Announcing AADPRT’s Presidential Taskforce on Addictions Training
“To better meet the nation’s mental healthcare needs, the mission of the American Association of Directors of Psychiatric Residency Training [AADPRT] is to promote excellence in the education and training of future psychiatrists.”
The United States is in a public health crisis due to addictios: The media reports rising rates of overdose deaths across the country and mortality in middle-aged white males has increased. Marijuana is being legalized in many states despite its potential impact on the developing adolescent brain and role as a gateway drug (https://www.aacap.org/aacap/Policy_Statements/2014/aacap_marijuana_legalization_policy.aspx).
The “dark net,” bitcoin and other technological innovations facilitate drug purchasing online by any-age user [http://www.newsbtc.com/2016/06/25/drug-sales-bitcoin-usage-dark-net-increase/]. Despite efficacious available treatments, about 90% of Americans with treatable Substance Use Disorders are not in treatment (SAMSHA 2011 https://www.samhsa.gov/data/sites/default/files/NSDUHNationalFindingsResults2010-web/2k10ResultsRev/NSDUHresultsRev2010.pdf).
While they have a critical role to play, subspecialists in addiction psychiatry are too few in number to cope with this crisis alone. Similarly, primary care physicians and addiction medicine specialists are crucial on the front lines to address the problem; however, for complex patients with psychiatric comorbidities, psychiatric care is needed both in an integrated/collaborative care model and in specialty care. Since 2001 ACGME has required general psychiatry residents to complete one month FTE of addictions training or addictions psychiatry; child psychiatry fellows have no specific requirement. Surveys of training programs indicate significant variability in the setting and timing of current addictions training [Shorter and Dermatis, 2012]. While experts suggest exposure to longitudinal treatment and witnessing recovery are ideal, many programs rely on acute settings. A recent survey found residents’ attitudes towards Substance Use Disorders actually worsened over the course of their training [Avery et al., 2016].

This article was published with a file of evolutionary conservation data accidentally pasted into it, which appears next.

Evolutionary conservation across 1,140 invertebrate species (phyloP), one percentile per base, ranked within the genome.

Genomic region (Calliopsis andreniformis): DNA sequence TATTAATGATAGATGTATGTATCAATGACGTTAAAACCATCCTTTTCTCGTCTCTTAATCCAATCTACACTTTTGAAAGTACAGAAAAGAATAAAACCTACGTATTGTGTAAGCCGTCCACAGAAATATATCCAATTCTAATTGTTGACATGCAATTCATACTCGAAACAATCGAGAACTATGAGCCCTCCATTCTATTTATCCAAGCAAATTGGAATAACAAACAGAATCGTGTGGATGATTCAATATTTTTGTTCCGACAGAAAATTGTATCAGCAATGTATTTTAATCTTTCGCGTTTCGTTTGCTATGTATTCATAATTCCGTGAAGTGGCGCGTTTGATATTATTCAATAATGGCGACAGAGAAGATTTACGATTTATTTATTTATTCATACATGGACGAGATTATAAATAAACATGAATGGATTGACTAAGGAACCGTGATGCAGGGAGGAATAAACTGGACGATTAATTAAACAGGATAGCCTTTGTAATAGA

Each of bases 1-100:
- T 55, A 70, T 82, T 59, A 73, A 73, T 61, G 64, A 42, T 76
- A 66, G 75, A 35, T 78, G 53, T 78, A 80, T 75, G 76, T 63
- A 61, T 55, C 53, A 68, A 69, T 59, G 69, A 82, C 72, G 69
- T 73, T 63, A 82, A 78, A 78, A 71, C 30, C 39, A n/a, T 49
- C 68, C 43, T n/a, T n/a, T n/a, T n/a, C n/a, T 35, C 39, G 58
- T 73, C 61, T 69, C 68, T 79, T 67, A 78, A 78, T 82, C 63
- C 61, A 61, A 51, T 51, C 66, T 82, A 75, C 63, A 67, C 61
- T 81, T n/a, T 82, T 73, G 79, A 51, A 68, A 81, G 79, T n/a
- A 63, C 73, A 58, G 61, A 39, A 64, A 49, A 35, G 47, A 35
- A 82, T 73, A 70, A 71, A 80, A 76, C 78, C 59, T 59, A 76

ENTER AADPRT’s new Addictions Training Taskforce.
Initiated in March 2017, this taskforce will build on extraordinary efforts already underway by our colleagues in allied organizations: the American Psychiatric Association (with its Addiction Council and Council on Medical Education and Life-long Learning); the American Academy of Addiction Psychiatry; and the American Academy of Child and Adolescent Psychiatry (Substance Abuse and Addiction Committee). Expert members of these groups are developing guidelines and resources for addictions training, and helping us understand what knowledge, skills and attitudes psychiatry trainees need to acquire during training.
What will the role of the AADPRT Taskforce be?
· To learn what training programs are currently doing in addictions training, and what they need in order to implement expert recommendations what optimal training should look like
· To develop a strategic plan for improving addictions training moving forward
· To provide a clearing-house for existing educational resources and a platform for disseminating them
· To develop educational modules that turn content into dynamic, interactive adult-learning sessions
· To offer “train the trainer” sessions at our Annual Meeting
· To suggest a developmental approach across training to the acquisition of milestones-based competencies that apply to addictions assessment and treatment
Ann Schwartz, MD, from Emory is chairing the task force, which has broad representation by size and type of program and geographic location. As AADPRT’s President, I welcome your ideas and suggestions for this effort to help improve addictions training in psychiatry and contribute to solving this crisis together.
Avery J, Han BH Zerbo E et al. Psychiatry residents’ attitudes towards individuals with substance use disorders and schizophrenia. Am J Addict 2016; 25.
SAMSHA. Substance Abuse and Mental Health Services Administration, Results from the 2010 National Survey on Drug Use and Health: Summary of National Findings, SDUH Series H-41, HHS Publication No. (SMA) 11-4658.
Shorter D and Dematis H. Addiction training in general psychiatry training: A national survey. Subst Abus. 2012; 33:392-394.
AAP Bulletin – Summer 17, Page 3 of 7